Ducks Unlimited

DUNZ and Bittern Research

For the past four years Ducks Unlimited NZ has been supporting a national bittern research programme to help save the critically endangered Australasian bittern.

Focus
The focus of this project is to identify threats and reverse species declines. Ducks Unlimited has been fundamental to the project so far by providing 19 VHF transmitters, 3 GPS tags and funds to support the work of researcher Emma Williams. Ducks Unlimited transmitters have already taught us a number of things:

Large network of wetlands required
Bitterns rely on a large network of wetlands rather than individual sites to sustain themselves throughout the year. For example, Hawkes Bay bitterns are known to visit several wetlands regularly through summer, autumn and winter within a 15 km radius of their breeding site at Lake Whatuma. This information is fundamental for saving the species as it shows there is a need to manage and protect wetland networks on a landscape scale. They visited lakes, swamps, spring-fed creeks and farm ponds as part of this network.

Alternative sites needed
Bitterns can move long distances. A juvenile rehabilitated female bittern in Canterbury, that was carrying a DU transmitter, moved from the Waimakariri river mouth to the Opihi river mouth. That’s over 100 kilometres! – Again, this is important information. Results to date suggest long distance movements occur when sites become unsuitable and birds are unable to find alternative sites nearby. Wetlands are naturally dynamic environments – when conditions change at one site, bitterns need access to alternative sites close by (that are safe and suitable) so they can survive.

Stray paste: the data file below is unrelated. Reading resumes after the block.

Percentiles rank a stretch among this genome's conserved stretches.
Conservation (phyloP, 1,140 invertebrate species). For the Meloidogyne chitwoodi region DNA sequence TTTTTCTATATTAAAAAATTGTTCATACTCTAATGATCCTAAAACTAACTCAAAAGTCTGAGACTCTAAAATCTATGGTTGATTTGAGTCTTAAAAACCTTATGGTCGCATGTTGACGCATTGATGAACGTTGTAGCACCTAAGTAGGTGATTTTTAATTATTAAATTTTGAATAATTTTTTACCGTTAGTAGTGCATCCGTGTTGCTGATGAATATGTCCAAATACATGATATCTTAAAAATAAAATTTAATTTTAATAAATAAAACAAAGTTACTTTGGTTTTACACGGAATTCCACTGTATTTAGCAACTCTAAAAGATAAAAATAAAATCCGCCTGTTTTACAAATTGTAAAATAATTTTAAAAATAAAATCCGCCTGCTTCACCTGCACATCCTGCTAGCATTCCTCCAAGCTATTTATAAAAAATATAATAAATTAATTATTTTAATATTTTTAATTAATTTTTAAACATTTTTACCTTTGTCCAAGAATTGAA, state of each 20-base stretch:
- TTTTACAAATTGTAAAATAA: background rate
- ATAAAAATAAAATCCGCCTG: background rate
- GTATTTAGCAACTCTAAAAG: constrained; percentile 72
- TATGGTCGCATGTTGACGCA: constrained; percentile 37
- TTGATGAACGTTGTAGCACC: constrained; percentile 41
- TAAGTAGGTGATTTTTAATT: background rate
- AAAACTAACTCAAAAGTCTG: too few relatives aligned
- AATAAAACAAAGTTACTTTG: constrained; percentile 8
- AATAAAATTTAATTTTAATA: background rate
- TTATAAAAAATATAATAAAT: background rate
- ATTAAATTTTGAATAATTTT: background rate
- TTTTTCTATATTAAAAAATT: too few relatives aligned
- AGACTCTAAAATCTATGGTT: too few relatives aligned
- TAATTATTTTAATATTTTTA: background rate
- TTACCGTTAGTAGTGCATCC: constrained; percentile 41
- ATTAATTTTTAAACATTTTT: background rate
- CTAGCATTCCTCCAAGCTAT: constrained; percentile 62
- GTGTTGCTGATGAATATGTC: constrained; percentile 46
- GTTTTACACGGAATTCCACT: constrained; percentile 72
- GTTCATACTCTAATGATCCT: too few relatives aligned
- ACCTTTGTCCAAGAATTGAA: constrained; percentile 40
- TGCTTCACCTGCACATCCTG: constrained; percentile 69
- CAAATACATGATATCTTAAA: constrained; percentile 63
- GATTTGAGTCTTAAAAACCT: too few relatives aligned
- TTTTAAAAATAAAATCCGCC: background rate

Poor rehabilitation survival rate
DU transmitters have been fitted to sick and injured bitterns after they have been rehabilitated in Canterbury, Waikato and Bay of Plenty. These transmitters have been able to tell us that bitterns rarely survive after rehabilitation and starvation is a key cause of their demise. This has resulted in some key changes to the way that bitterns are rehabilitated.

Care needed in wetland management
The way we manage our wetlands has a direct impact on the species survival. The body of one rehabilitated bittern carrying a DU transmitter was found buried under debris removed during drain clearances.

It is hoped that this work, a collaboration between Ducks Unlimited, Department of Conservation’s Arawai Kakariki fund and Massey University, can continue to push the boundaries of what we know about bitterns, to help prevent extinction of the species.

Bittern Booming